Is Happiness Overrated? Happiness Vs Fulfillment

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Most of us just want to be happy and live joyful, exciting, and meaningful lives. But it’s easy to forget that there is not one universal definition of happiness. Nor is happiness something we discover one day and then get to keep for the rest of our lives. The question is, should we even be putting so much stock into being “happy”? Is happiness overrated? 

There is a reason most of us feel frustrated by how elusive happiness is. It comes and goes in waves, or hardly comes at all, and we wonder what’s wrong with us. But it’s not that we’re doing something wrong. Happiness itself is simply a fleeting feeling. 

Let’s break down what it means to be happy, and why we should consider seeking fulfillment and meaning over happiness.

What is Happiness? 

You might be wondering, What the heck is the difference between happiness and fulfillment? It’s all the same… It is tempting to think this way when we feel hopeless about ever finding lasting happiness.

But distinguishing between “happiness” and “fulfillment” is not just a matter of semantics. Let’s get to the core of why fulfillment is a worthier goal than happiness.

Happiness is a feeling of joy, excitement, pleasure, or giddiness. Happiness feels mentally and physically good, which is why we crave it. Like a release of dopamine in the bloodstream, happiness warms our hearts, makes us smile and laugh, and lessens anxiety and tightness in the body. 

But the feeling of happiness is a temporary emotional state, because it’s typically caused by an outside circumstance. And since circumstances come and go, so does the accompanying fleeting “happy” state.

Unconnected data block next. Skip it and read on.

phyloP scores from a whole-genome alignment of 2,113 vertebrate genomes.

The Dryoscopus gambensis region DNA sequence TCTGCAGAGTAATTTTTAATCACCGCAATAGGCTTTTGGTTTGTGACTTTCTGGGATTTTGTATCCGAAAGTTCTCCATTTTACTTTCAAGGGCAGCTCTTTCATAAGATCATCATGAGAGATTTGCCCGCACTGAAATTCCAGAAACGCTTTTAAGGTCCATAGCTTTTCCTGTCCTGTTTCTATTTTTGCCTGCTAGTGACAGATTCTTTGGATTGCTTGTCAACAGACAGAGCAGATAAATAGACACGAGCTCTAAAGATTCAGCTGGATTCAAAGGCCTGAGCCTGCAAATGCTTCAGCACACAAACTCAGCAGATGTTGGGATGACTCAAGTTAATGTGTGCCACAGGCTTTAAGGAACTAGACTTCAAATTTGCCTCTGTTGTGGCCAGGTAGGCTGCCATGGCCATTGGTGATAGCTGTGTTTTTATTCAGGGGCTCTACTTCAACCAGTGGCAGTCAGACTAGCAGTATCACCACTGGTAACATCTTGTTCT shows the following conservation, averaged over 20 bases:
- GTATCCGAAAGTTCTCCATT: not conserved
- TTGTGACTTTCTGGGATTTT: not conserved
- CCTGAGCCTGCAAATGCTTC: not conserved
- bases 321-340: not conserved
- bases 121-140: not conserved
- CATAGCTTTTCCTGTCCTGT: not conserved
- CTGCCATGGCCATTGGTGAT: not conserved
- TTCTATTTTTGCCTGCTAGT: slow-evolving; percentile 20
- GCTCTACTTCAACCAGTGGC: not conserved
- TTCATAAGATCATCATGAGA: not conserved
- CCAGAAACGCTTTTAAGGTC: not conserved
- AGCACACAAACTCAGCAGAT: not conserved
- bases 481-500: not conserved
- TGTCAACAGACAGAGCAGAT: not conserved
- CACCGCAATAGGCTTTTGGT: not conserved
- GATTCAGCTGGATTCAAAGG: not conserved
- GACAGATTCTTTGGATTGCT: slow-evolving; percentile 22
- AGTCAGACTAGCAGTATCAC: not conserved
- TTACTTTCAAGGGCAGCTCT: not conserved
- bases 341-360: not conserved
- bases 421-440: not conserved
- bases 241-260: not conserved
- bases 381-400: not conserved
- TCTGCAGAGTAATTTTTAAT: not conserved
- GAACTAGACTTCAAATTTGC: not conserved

Should Happiness Be the Goal? 

Happiness is an understandable and noble pursuit. We think what we want is to feel happy, because this emotion is pleasurable and satisfying. 

We want to have a job that makes us happy, a relationship that makes us happy, a new car that makes us happy. But our desire for long-lasting fulfillment is easily misconstrued as a desire for something that will only make us briefly happy. 

To learn more about fulfillment, happiness, and purpose, explore Happiness articles at BetterHelp.

The Problem with Happiness

The problem is this: the things we use to fill the void for happiness are external situations, things, and surface-wants. Thus, they will inevitably change or disappear with time. And if our happiness is based on these things, we’ll only be able to hold onto feeling happy for so long until grief, anger, stress, and other things take its place.

In the end, what most of us really want is to feel a sense of belonging, purpose, and fulfillment that lasts a lifetime. Something that makes us feel whole as a human being and cannot be taken away by any outside circumstances. 

Fulfillment and Meaning Are Sustainable 

Instead of chasing happiness on an endless hamster wheel that repeatedly throws us off, consider seeking more fulfillment. 

Fulfillment is all about living a life that reflects the things we value, our morals, and our deepest loves and passions. It is about making choices more intentionally, choices that help us align with the things that really matter to us. 

Think of happiness as a beautiful flower that gives you pleasure for a few days. And think of fulfillment as a strong, powerful tree with its roots planted firmly in the soil that can withstand the test of time.

Ways to Find Fulfillment

There is no one-size-fits-all for a fulfilling life. Your definition of true meaning and purpose will reflect your own personal passions, values, and integrity. But there are some guideposts to help you on your journey of self-discovery toward fulfillment. 

  • Be grateful. While you cannot sustain a level of giddiness or excitement 24/7, gratitude is sustainable. Appreciating all aspects of your life, even the darker aspects, can work to diminish the impact of challenging circumstances. So, while we cannot always be happy, we can lessen our suffering by practicing gratitude.
  • Make deeper connections with others. Vulnerable, authentic connections with other people are the antidote for loneliness, shame, and sadness. A sense of belonging is integral to a fulfilling life. We are social creatures by nature and will struggle to achieve sustainable contentment if we feel isolated.
  • Look within for self-discovery. It’s impossible to achieve fulfillment if we don’t have the first clue about what makes us come alive. What we value. The hobbies or types of work that get us into flow. Begin by asking yourself some questions: What experiences in the past made me feel alive? What types of work make time fly by? How does helping others make me feel? 


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